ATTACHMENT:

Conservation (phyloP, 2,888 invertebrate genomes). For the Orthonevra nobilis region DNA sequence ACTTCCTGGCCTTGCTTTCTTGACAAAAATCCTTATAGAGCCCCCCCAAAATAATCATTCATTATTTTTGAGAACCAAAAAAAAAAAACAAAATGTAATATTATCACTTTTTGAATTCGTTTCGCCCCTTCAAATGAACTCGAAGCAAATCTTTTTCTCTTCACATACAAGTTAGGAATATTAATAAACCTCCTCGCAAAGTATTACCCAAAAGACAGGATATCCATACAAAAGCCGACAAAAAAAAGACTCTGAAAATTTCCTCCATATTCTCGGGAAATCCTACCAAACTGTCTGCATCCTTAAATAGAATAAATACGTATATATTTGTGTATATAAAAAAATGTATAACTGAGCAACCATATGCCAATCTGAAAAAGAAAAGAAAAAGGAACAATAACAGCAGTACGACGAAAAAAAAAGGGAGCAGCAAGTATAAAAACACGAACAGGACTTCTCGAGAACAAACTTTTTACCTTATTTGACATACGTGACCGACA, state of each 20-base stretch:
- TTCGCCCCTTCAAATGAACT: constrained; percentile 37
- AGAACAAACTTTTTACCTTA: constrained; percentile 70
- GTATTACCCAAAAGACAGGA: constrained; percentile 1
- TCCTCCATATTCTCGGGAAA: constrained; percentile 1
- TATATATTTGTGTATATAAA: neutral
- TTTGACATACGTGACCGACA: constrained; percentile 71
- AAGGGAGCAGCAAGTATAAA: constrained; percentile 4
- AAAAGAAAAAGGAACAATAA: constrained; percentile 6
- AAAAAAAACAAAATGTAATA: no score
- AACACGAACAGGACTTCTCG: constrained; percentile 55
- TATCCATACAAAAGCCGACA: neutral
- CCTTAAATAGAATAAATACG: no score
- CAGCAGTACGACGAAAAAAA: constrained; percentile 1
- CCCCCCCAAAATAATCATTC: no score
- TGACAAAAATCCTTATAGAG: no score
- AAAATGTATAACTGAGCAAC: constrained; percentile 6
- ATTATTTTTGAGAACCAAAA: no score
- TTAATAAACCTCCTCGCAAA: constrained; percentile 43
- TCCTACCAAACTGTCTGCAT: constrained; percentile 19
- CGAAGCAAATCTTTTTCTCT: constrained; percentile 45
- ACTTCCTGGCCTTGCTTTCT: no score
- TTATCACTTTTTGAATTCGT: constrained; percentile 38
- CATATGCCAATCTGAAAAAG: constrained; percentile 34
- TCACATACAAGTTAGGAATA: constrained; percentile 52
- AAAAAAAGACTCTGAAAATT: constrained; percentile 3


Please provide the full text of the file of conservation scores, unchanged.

Conservation (phyloP, 2,888 invertebrate genomes). For the Orthonevra nobilis region DNA sequence ACTTCCTGGCCTTGCTTTCTTGACAAAAATCCTTATAGAGCCCCCCCAAAATAATCATTCATTATTTTTGAGAACCAAAAAAAAAAAACAAAATGTAATATTATCACTTTTTGAATTCGTTTCGCCCCTTCAAATGAACTCGAAGCAAATCTTTTTCTCTTCACATACAAGTTAGGAATATTAATAAACCTCCTCGCAAAGTATTACCCAAAAGACAGGATATCCATACAAAAGCCGACAAAAAAAAGACTCTGAAAATTTCCTCCATATTCTCGGGAAATCCTACCAAACTGTCTGCATCCTTAAATAGAATAAATACGTATATATTTGTGTATATAAAAAAATGTATAACTGAGCAACCATATGCCAATCTGAAAAAGAAAAGAAAAAGGAACAATAACAGCAGTACGACGAAAAAAAAAGGGAGCAGCAAGTATAAAAACACGAACAGGACTTCTCGAGAACAAACTTTTTACCTTATTTGACATACGTGACCGACA, state of each 20-base stretch:
- TTCGCCCCTTCAAATGAACT: constrained; percentile 37
- AGAACAAACTTTTTACCTTA: constrained; percentile 70
- GTATTACCCAAAAGACAGGA: constrained; percentile 1
- TCCTCCATATTCTCGGGAAA: constrained; percentile 1
- TATATATTTGTGTATATAAA: neutral
- TTTGACATACGTGACCGACA: constrained; percentile 71
- AAGGGAGCAGCAAGTATAAA: constrained; percentile 4
- AAAAGAAAAAGGAACAATAA: constrained; percentile 6
- AAAAAAAACAAAATGTAATA: no score
- AACACGAACAGGACTTCTCG: constrained; percentile 55
- TATCCATACAAAAGCCGACA: neutral
- CCTTAAATAGAATAAATACG: no score
- CAGCAGTACGACGAAAAAAA: constrained; percentile 1
- CCCCCCCAAAATAATCATTC: no score
- TGACAAAAATCCTTATAGAG: no score
- AAAATGTATAACTGAGCAAC: constrained; percentile 6
- ATTATTTTTGAGAACCAAAA: no score
- TTAATAAACCTCCTCGCAAA: constrained; percentile 43
- TCCTACCAAACTGTCTGCAT: constrained; percentile 19
- CGAAGCAAATCTTTTTCTCT: constrained; percentile 45
- ACTTCCTGGCCTTGCTTTCT: no score
- TTATCACTTTTTGAATTCGT: constrained; percentile 38
- CATATGCCAATCTGAAAAAG: constrained; percentile 34
- TCACATACAAGTTAGGAATA: constrained; percentile 52
- AAAAAAAGACTCTGAAAATT: constrained; percentile 3